This Saturday marks the first day of my last course. I can’t believe that I started working on this degree back in September 2005 and now, just four years later it is almost over. I haven’t exactly done a wide variety of courses, it is after all a degree in Literature, but along the way I have met a vast number of different tutor types, from the incredibly helpful to the total moronic numb-nuts who I could happily bash around the head with a crowbar (yes, SLOB, this is about you).
Saturday I start the new EA300 course, a course introduced by the Open University just this year (I am part of the first intake), a course all about Children’s Literature, covering a number of authors from Beatrix Potter and Louisa M Alcott to JK Rowling and Phillip Pullman. I am looking forward to this course, but I was looking forward to A215 and look where that anticipation got me.
As EA300 starts, AA306 is coming to a quick end. On 12th October I will be sitting in a (hopefully not stuffy) town hall with an exam paper all about Shakespeare. To say that my performance on this course has shocked me would be an understatement of epic proportions. I have always struggled with analysis but I don’t let that inadequacy get to me, and struggle though, and it seems that the struggle is always worth it. I am not getting distinctions, or As, but I am happy with the B- equivalents that I keep on coming away with, they are a pleasant surprise and I love them. I work really hard on the assignments (though I do admit they are always very much a case of last minute thing), and though I am aware they are not worthy of being framed and exhibited in a museum, they are pieces of work I am proud of.
EA300 is my last course, and with the first assignment all about Harry Potter I feel as though it could have been designed for me (until of course they start discussing the psychology behind the creation of literature for children and its purpose – then I start to panic).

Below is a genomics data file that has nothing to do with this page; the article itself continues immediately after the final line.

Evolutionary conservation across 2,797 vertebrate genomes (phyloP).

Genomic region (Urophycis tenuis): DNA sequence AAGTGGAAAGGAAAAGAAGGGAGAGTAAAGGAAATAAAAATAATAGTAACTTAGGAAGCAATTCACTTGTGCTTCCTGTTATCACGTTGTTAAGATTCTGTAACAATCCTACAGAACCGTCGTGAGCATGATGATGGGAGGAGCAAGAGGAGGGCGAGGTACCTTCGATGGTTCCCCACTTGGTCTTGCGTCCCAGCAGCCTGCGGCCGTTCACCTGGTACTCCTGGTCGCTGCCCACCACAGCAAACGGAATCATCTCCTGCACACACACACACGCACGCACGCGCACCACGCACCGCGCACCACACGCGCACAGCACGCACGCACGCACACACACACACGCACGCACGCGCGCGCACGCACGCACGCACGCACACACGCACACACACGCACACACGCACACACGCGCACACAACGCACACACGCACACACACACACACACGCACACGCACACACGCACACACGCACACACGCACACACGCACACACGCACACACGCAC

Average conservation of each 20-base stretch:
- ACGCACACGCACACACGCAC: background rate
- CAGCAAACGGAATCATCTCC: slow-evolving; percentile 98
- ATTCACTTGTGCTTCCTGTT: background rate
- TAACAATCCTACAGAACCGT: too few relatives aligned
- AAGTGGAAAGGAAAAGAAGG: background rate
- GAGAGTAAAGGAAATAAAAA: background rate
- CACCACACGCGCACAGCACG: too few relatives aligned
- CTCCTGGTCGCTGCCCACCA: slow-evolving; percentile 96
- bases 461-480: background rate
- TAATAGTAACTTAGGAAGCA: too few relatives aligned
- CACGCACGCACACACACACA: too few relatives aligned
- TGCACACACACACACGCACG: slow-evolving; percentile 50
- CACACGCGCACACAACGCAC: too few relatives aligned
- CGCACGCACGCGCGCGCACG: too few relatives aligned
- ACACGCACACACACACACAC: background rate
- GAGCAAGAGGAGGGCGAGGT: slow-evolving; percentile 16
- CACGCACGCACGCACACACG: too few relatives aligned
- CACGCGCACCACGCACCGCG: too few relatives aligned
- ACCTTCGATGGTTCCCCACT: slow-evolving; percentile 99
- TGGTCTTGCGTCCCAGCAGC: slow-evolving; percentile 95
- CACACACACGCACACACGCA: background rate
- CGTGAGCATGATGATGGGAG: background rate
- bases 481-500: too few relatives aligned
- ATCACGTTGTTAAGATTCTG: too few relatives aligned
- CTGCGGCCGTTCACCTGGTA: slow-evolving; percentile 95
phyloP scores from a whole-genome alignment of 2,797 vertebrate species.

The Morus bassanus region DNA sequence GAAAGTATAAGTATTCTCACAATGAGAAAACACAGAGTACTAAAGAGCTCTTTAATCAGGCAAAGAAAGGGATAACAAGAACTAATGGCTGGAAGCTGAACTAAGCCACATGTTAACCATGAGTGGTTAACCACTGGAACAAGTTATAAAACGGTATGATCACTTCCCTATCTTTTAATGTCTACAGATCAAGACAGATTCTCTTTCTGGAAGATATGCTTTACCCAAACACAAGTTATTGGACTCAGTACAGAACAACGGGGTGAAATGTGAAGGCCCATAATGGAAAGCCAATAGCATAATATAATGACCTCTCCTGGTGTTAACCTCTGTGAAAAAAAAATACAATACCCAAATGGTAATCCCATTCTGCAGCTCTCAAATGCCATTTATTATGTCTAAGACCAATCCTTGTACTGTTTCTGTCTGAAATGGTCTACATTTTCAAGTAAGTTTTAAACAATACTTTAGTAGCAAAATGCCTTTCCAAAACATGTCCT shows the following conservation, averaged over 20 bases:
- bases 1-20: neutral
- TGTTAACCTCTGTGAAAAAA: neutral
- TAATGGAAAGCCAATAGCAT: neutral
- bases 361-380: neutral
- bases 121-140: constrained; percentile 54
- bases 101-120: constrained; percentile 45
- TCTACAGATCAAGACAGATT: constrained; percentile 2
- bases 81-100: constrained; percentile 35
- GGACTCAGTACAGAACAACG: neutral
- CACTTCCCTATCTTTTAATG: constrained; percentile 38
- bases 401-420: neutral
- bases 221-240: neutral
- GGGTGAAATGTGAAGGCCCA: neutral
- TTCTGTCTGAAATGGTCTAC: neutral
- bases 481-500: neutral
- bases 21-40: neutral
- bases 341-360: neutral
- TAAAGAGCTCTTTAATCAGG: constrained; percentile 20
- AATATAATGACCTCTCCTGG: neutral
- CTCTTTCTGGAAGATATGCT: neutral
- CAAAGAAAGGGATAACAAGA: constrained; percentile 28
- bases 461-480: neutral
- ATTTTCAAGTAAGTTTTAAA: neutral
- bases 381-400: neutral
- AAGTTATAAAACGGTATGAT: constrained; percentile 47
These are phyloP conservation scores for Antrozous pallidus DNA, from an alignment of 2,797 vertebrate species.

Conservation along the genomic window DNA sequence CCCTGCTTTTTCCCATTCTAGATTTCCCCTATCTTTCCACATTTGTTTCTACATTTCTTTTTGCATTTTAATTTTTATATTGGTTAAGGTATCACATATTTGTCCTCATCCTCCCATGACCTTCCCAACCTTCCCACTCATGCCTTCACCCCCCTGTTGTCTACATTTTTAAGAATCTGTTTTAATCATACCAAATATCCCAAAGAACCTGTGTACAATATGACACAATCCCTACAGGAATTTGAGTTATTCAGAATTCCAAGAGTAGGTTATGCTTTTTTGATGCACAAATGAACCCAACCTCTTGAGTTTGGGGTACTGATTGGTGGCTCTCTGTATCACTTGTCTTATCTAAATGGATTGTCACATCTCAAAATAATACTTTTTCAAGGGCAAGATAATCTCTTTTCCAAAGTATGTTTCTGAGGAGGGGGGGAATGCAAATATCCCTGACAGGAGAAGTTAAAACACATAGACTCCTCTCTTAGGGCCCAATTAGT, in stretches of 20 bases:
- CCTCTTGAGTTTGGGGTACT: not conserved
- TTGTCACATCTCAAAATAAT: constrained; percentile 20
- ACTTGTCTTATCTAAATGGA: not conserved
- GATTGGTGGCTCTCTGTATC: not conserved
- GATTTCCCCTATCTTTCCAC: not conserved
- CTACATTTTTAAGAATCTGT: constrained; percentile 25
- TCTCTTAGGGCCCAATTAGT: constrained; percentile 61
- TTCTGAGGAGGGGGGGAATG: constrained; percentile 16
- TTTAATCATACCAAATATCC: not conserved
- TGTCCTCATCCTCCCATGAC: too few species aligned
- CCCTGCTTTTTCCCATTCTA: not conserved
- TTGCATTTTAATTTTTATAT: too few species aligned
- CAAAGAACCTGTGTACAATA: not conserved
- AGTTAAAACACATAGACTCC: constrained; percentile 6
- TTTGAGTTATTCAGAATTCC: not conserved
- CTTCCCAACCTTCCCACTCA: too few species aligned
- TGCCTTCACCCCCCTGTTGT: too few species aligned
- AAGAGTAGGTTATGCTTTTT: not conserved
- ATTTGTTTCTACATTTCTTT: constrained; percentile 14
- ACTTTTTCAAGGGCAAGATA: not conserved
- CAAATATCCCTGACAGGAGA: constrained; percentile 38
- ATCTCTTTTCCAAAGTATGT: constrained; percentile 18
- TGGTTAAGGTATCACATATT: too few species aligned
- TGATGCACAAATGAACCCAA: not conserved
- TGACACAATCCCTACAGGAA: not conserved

They will be looking at a number of books I have never read, nor heard of (some are new and others have an incredibly long history, The Tale of Peter Rabbit and Little Women being just two examples).
I appreciate that they can’t cover everything, and do need to cover many aspects of the arena of children’s literature, but it is with trepidation I approach a book called Junk which, according to the blurb, is about young love, running away from home, and an addiction to heroin. It’s a disturbing topic and part of me wonders how something so dark and mired in chronic depression can be considered Children’s Literature – of course I am sure I will soon find out.
Roll on the last year, I await you with anticipation…now I can really start the countdown to the end of my degree and the moment I can stand up at the graduation ceremony and, holding a certificate in my hands, grin smugly at my mum and say “see, told you so!” (my mother unfortunately is not the most supportive of parents, and since I said I was starting this course she has shown little to no interest, going as far as to tell me that “I don’t want to hear about it until you’re about to get the certificate and have officially passed the course”). To say that her comments hurt, when she focused so intently on my sister’s long-since abandoned foray into academia, is an understatement, but knowing that it is so close now (9 months) I can taste it makes me realise that I am doing this FOR ME.